“You must eliminate Black Max and rescue the scientist,” says the severe looking agent on the TV screen. I have been invited into the world of espionage at InSPYre, an escape room in the heart of Shinjuku.
The idea behind escape rooms is deceptively simple. The player tries to escape from a locked room by solving a series of puzzles. Easy.
With traditional escape rooms the only things between the player and freedom are their wits and the time limit, but recent escape rooms have become much more than simple Holmes fulfillment fantasies.
This is particularly true in Japan, where 脱出ゲーム (escape games) cover every kind of experience you might want, from small logic-based rooms to large-scale public treasure hunts spanning the entire city.
Tokyo’s Mission: Impossible
The subtly named InSPYre is a venue that pits the player against the evil Black Max organization. With nothing but a handy tablet device, the player must solve puzzles in order to thwart a variety of nefarious plans.
The play area is an open space that holds a number of smaller rooms, locks, corridors and tunnels that hide dozens and dozens of puzzles and traps. The time limit is 10 minutes, which makes this particular venue more of an action focused espionage thriller than some of more cerebral offerings.
Tasks are randomized every time you play and a typical run could be anything from breaking into a lab to steal something then remotely unlocking a door to escape, to freeing a scientist before crawling your way to freedom. One of the challenges is usually physical, which might require dodging lasers or checking security cameras for clues. These can be difficult, especially if you are over six feet tall, but the relief of completing puzzles under pressure is the allure.
After 11pm you can buy a night pass, which allows you to play as many times as you want before the morning trains. Depending on your Friday night plans, this might be a fun alternative to karaoke.
Find details about InSPYre on our Concierge listing.
If you are unsure whether puzzle games are for you, Tokyo Mystery Circus is a venue that offers a wide range of games. The focus is on the puzzles, with only a few being escape rooms in the traditional sense.
Their newest attraction is a projection mapping game called The Magic Library’s Bizarre Encyclopedia, where up to five players sit around a table and solve puzzles to seal away escaped magical creatures. The premise is simple, but the integration of technology and funky visuals make it somewhat unique in the genre. The English language version of The Magic Library opens on December 4.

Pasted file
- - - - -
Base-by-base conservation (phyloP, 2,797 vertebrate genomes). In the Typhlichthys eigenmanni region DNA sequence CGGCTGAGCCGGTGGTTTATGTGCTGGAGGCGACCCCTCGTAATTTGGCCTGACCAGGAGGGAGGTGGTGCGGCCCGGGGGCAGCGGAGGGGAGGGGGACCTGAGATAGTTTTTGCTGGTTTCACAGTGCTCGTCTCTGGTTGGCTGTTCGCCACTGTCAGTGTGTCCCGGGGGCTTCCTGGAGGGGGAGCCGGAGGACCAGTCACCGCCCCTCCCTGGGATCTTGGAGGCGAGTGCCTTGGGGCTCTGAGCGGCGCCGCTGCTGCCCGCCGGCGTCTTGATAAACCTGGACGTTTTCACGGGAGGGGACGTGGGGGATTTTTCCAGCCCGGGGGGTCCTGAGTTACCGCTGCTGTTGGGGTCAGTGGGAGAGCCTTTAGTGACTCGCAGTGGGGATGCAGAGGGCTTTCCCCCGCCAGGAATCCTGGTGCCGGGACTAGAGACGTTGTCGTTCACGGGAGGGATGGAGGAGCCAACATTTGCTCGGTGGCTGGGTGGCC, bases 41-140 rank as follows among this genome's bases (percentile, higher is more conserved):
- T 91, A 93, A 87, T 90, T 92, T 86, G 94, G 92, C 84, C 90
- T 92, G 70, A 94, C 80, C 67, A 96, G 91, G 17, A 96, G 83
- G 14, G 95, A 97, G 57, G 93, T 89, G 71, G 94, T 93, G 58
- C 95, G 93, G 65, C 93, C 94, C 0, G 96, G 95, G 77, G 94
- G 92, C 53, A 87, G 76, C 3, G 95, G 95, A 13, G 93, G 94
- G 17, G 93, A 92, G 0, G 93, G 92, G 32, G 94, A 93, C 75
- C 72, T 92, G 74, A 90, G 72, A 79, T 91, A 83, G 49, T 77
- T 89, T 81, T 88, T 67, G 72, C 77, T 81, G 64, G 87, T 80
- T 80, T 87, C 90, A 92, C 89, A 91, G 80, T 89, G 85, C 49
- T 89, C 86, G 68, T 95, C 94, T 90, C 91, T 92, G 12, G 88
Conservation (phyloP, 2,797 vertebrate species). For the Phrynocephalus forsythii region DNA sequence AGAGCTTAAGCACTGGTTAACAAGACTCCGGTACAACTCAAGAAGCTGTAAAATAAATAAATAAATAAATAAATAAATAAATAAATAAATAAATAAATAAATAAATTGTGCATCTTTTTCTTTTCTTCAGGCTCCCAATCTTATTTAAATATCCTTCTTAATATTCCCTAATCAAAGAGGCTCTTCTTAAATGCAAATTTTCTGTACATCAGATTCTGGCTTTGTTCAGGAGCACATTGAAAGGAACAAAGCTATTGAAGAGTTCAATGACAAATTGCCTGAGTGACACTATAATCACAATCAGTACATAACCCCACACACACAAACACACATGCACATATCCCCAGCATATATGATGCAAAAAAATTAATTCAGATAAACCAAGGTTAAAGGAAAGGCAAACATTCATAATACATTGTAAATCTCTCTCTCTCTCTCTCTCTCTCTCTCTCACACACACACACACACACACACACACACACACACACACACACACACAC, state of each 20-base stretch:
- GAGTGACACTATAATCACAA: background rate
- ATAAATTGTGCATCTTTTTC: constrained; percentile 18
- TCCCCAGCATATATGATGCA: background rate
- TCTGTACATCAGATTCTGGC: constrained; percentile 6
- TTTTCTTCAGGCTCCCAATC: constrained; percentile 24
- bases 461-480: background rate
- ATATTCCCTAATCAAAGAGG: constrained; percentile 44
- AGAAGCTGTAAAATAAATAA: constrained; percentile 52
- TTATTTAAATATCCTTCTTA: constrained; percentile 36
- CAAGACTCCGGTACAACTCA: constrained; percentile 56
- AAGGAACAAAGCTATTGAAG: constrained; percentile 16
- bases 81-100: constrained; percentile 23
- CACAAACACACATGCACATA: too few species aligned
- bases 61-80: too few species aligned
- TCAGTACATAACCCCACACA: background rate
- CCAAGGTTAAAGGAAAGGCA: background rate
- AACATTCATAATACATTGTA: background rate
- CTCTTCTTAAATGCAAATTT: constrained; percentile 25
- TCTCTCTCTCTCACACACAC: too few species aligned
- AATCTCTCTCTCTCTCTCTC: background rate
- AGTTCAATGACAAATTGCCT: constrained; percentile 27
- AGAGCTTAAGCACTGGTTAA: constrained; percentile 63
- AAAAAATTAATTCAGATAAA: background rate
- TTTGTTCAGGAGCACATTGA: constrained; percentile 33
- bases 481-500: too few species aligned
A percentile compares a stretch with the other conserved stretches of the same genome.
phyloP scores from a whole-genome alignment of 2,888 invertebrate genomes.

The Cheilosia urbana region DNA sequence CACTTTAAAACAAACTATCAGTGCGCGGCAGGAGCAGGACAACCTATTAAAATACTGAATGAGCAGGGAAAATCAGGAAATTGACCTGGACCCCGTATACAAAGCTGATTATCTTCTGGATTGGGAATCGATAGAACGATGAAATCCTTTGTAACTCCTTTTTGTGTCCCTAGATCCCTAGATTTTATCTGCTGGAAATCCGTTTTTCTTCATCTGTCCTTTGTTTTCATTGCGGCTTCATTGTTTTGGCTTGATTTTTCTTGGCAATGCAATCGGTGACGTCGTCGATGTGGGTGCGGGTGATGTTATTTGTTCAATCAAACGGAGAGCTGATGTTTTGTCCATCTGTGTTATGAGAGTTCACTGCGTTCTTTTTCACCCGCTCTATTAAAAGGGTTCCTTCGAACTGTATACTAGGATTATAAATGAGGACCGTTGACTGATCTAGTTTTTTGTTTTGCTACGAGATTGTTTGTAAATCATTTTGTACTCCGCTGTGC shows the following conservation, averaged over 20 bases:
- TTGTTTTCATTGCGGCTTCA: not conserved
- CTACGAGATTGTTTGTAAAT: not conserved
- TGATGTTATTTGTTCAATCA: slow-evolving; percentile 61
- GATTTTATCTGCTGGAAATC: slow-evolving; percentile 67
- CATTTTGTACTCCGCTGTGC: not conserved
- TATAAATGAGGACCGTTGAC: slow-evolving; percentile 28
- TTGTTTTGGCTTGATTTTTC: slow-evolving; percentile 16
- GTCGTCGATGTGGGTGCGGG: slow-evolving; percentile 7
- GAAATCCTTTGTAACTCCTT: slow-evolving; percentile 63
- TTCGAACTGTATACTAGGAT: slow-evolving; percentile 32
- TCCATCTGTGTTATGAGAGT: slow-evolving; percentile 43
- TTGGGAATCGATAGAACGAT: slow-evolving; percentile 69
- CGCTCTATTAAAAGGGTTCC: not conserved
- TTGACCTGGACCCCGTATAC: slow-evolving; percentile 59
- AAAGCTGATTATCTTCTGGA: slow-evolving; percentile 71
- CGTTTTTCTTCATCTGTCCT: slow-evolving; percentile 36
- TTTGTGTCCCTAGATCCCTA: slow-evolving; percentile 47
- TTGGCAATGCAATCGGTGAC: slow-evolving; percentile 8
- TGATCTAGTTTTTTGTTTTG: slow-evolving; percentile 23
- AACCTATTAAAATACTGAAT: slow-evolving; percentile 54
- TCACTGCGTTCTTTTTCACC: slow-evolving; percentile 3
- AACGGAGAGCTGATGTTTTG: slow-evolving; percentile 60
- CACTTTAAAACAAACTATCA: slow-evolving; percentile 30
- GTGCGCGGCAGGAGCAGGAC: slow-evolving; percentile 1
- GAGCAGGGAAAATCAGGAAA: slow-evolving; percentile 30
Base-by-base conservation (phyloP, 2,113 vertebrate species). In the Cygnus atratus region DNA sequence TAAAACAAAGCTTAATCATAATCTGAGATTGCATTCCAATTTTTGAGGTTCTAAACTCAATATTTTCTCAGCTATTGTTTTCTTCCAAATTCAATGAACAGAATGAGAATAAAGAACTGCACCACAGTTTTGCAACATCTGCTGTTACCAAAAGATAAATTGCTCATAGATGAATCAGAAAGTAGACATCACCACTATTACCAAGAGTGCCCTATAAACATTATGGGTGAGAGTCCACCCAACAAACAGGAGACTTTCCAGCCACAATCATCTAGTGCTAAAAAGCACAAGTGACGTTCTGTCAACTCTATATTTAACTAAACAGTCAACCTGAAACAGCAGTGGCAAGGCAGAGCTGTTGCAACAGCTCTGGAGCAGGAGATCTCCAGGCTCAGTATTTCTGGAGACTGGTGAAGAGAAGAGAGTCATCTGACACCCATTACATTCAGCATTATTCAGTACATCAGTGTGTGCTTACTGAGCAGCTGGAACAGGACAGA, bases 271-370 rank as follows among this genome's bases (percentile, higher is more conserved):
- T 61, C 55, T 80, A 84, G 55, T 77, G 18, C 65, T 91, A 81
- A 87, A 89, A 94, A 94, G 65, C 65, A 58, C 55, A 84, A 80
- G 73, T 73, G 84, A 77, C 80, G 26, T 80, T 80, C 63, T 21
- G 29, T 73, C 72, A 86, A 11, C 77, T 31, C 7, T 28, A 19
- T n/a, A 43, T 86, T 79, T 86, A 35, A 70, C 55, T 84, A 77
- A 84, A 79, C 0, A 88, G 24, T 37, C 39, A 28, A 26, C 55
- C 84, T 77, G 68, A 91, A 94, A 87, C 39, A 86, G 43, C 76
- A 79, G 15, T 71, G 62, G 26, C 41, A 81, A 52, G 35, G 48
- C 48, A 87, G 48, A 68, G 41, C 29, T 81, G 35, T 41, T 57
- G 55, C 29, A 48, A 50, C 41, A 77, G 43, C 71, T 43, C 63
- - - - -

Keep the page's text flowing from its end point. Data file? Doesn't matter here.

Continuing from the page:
A far more orthodox game involves escaping from a prison cell with nothing but the handful of objects given to you. Escape from the Prison is self-explanatory, with the entire escape-game philosophy boiled down into a single 10-minute game. If you have never tried an escape game before, this is a great place to start.
The other English-language game is based on Metal Gear Solid, replete with characters and technology from the series. Much like the video game, the objective is to sneak around and avert global catastrophe by finding keys and codes. Players are encouraged to interact with actors in order to complete their goals, adding a fun twist to the genre.
If you can speak Japanese there are many more games you can play, just make sure your Japanese is really good. Tokyo Mystery Circus is always updating their games so be sure to check online for availability.
Find details about Tokyo Mystery Circus on our Concierge listing.
Samurai Puzzle Warrior
Nazobako in Asakusa embodies a far more measured style of game. With a generous time limit and all the clues within arms reach it is a test of pure deductive reasoning. There are three different types of room, each with a unique theme, including the Christmas room reopened for the holiday season.
The Samurai room is a small space filled to the brim with puzzles. It is based around an assassination attempt against your lord and in contrast to other venues, the Samurai room leads to a conclusion that relies on the player having kept up with the story. It may sound vague, but saying any more would spoil the ending.
These rooms are best played in groups as there is a surprising breadth of puzzles crammed into the space, making the room difficult to complete by yourself. Admittedly I am no sleuth, but playing by myself I only managed to complete about half of the room before my hour was up.
Luckily there are envelopes containing clues placed next to the puzzles and you can ask staff for some extra pointers if you really have no idea what to do next.
Find details on about Nazobako our Concierge listing.
Elementary, My Dear Tokyo
Everyone loves a good puzzle, even more so when you are the one doing the deducing. Whether you are a James Bond or a Sherlock Holmes there are plenty of impenetrable facilities to break into, and prison cells to bust out of in Tokyo.